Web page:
Monday, 1 March 2010

New books for March

The Relentless Revolution: A History of Capitalism, Joyce Appleby (Norton)
This introduction to capitalism, from its origins in a series of isolated changes in farming, trade and manufacturing in early-modern England to the present, approaches capitalism as a culture, as important for its ideas and values as for its inventions and systems.


The Gesualdo Hex: Music, Myth, and Memory, Glenn Watkins (Norton)
Despite its influence on 20th century artists, the music of Carlo Gesualdo has often been obscured by details of his scandalous and eccentric life. A study of the life, music, myth and memory of the Renaissance composer, which also offers a reflection on issues of cultural memory and historical awareness.


Jews in Nazi Berlin, ed. Beate Meyer, Hermann Simon and Chana Sch├╝tz (University of Chicago Press)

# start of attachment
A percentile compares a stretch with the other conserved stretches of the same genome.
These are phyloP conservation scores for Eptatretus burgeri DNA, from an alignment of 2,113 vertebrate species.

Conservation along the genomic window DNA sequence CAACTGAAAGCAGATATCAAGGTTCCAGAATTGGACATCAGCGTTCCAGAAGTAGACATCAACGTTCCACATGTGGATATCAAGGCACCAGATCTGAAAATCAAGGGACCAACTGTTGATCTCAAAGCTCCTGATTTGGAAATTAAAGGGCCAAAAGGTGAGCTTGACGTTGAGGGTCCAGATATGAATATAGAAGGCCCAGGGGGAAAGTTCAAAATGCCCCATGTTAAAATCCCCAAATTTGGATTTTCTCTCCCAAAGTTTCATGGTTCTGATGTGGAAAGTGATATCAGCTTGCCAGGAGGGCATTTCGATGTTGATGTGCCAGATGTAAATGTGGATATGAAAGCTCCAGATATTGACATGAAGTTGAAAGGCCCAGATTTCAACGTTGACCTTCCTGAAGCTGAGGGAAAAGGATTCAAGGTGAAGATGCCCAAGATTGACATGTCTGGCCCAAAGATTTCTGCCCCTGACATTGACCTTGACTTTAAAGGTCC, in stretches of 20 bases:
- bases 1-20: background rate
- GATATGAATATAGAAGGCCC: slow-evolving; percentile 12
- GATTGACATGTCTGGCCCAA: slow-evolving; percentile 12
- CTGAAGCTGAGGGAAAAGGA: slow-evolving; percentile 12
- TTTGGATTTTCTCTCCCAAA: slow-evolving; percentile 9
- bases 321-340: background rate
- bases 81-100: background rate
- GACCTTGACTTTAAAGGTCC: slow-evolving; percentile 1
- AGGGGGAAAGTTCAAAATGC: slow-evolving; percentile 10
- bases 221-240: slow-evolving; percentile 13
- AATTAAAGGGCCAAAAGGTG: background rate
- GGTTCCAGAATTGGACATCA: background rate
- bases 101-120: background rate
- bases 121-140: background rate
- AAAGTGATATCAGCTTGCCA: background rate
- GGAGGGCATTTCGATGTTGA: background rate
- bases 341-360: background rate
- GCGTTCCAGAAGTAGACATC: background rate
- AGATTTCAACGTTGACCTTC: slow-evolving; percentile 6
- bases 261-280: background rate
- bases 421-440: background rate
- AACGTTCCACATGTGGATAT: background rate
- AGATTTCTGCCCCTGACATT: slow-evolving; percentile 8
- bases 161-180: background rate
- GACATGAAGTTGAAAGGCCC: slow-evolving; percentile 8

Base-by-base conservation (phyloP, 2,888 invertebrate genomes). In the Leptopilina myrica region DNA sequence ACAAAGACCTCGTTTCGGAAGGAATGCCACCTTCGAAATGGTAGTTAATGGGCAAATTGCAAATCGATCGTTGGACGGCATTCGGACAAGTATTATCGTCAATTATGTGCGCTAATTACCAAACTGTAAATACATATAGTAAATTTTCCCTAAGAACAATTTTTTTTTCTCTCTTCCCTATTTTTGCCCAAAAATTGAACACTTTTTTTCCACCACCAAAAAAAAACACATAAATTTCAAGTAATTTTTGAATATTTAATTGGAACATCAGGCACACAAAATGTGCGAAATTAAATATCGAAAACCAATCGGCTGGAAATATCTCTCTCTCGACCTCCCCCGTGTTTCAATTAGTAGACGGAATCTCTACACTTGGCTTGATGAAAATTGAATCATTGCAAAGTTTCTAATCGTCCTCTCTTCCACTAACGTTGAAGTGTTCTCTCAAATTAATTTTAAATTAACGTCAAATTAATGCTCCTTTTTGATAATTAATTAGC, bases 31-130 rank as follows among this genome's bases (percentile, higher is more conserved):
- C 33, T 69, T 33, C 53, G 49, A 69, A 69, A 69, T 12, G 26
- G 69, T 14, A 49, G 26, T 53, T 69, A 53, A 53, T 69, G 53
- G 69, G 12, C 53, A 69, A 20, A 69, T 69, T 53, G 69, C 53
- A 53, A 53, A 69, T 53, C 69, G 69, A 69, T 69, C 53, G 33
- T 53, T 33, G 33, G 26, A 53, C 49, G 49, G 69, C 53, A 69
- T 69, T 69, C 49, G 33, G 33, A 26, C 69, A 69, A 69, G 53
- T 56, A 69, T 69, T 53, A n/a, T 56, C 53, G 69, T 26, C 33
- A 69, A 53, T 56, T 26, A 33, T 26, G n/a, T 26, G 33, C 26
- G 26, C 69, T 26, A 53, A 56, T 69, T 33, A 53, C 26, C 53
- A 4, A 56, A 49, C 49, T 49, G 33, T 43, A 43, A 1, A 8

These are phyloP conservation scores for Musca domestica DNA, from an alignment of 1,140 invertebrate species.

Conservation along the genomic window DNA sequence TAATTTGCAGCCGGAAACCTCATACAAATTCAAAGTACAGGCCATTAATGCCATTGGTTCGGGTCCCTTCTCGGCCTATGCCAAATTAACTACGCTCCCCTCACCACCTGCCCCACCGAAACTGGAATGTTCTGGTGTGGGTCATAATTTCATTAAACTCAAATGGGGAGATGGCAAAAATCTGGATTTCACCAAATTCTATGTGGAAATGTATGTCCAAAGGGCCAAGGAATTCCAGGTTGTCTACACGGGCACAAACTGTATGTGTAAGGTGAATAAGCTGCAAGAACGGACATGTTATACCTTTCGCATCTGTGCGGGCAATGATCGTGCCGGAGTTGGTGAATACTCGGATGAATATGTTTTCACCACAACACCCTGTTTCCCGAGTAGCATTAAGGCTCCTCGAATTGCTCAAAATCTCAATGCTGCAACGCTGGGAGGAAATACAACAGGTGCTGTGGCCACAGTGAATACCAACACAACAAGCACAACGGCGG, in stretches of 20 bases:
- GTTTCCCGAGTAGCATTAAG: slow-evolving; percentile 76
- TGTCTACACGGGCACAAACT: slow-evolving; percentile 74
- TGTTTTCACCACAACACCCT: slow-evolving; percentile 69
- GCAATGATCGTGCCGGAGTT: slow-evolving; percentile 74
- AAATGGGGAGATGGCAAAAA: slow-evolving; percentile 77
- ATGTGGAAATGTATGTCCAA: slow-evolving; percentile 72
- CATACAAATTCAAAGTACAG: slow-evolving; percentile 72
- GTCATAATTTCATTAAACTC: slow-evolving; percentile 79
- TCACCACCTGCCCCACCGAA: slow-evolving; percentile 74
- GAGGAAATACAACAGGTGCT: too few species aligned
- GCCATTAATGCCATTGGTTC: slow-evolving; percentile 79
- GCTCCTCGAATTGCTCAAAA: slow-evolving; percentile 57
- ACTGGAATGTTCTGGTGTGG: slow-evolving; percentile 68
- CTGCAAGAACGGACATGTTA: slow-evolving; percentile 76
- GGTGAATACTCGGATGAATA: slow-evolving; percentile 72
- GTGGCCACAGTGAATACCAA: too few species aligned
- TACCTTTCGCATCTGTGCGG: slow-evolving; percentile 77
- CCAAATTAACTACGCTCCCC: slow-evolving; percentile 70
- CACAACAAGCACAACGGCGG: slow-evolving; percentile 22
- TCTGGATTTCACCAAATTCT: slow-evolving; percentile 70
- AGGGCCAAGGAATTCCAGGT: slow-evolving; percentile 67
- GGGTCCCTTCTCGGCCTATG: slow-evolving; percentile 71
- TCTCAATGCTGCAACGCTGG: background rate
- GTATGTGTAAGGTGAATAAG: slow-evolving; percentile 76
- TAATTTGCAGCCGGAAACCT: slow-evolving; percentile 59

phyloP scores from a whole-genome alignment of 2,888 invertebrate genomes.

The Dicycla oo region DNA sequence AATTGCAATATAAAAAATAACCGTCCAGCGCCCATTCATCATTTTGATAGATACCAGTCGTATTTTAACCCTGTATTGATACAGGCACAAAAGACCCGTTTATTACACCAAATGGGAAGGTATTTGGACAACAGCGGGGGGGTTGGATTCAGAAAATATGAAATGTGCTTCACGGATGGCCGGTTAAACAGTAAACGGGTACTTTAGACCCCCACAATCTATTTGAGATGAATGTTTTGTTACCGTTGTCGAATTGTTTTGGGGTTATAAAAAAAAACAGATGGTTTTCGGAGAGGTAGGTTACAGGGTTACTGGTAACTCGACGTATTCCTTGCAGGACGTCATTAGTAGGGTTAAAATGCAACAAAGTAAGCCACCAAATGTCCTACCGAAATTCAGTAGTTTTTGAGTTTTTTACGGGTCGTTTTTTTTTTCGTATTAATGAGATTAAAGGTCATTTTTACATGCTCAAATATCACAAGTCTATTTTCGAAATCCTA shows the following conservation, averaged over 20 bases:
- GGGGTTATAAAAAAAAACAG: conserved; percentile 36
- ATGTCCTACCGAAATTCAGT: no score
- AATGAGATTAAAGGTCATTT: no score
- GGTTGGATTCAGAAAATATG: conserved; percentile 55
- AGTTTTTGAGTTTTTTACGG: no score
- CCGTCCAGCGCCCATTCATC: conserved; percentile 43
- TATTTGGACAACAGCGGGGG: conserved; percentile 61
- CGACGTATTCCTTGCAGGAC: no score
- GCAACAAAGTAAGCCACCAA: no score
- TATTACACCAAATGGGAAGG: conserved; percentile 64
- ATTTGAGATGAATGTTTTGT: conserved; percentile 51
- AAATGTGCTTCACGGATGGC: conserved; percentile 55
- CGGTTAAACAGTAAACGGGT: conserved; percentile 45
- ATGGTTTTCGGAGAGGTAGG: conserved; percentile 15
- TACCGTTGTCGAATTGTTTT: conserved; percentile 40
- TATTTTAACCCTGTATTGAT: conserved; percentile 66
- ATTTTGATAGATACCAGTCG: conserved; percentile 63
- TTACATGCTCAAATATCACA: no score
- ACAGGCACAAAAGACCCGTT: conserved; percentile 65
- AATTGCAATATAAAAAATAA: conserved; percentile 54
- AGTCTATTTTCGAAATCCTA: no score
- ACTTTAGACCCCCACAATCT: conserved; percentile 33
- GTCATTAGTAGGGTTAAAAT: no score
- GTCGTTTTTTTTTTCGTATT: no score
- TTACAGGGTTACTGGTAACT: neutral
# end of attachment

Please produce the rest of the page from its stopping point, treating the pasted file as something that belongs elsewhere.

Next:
A study of the individual lives of Jews and their families in the Nazi capital during the height of the regime’s power, which draws on photographs, objects, official documents, personal papers and interviews with survivors and covers topics such as emigration, the yellow star, Zionism and deportation.


Getting Our Way, Christopher Meyer (Weidenfeld & Nicolson)
Getting Our Way recounts nine stories from Britain’s diplomatic annals over the last five hundred years and draws on the author’s first-experience of international relations as the former British Ambassador to the United States, to reveal how Britain has viewed its interests in the world and sought to advance them.

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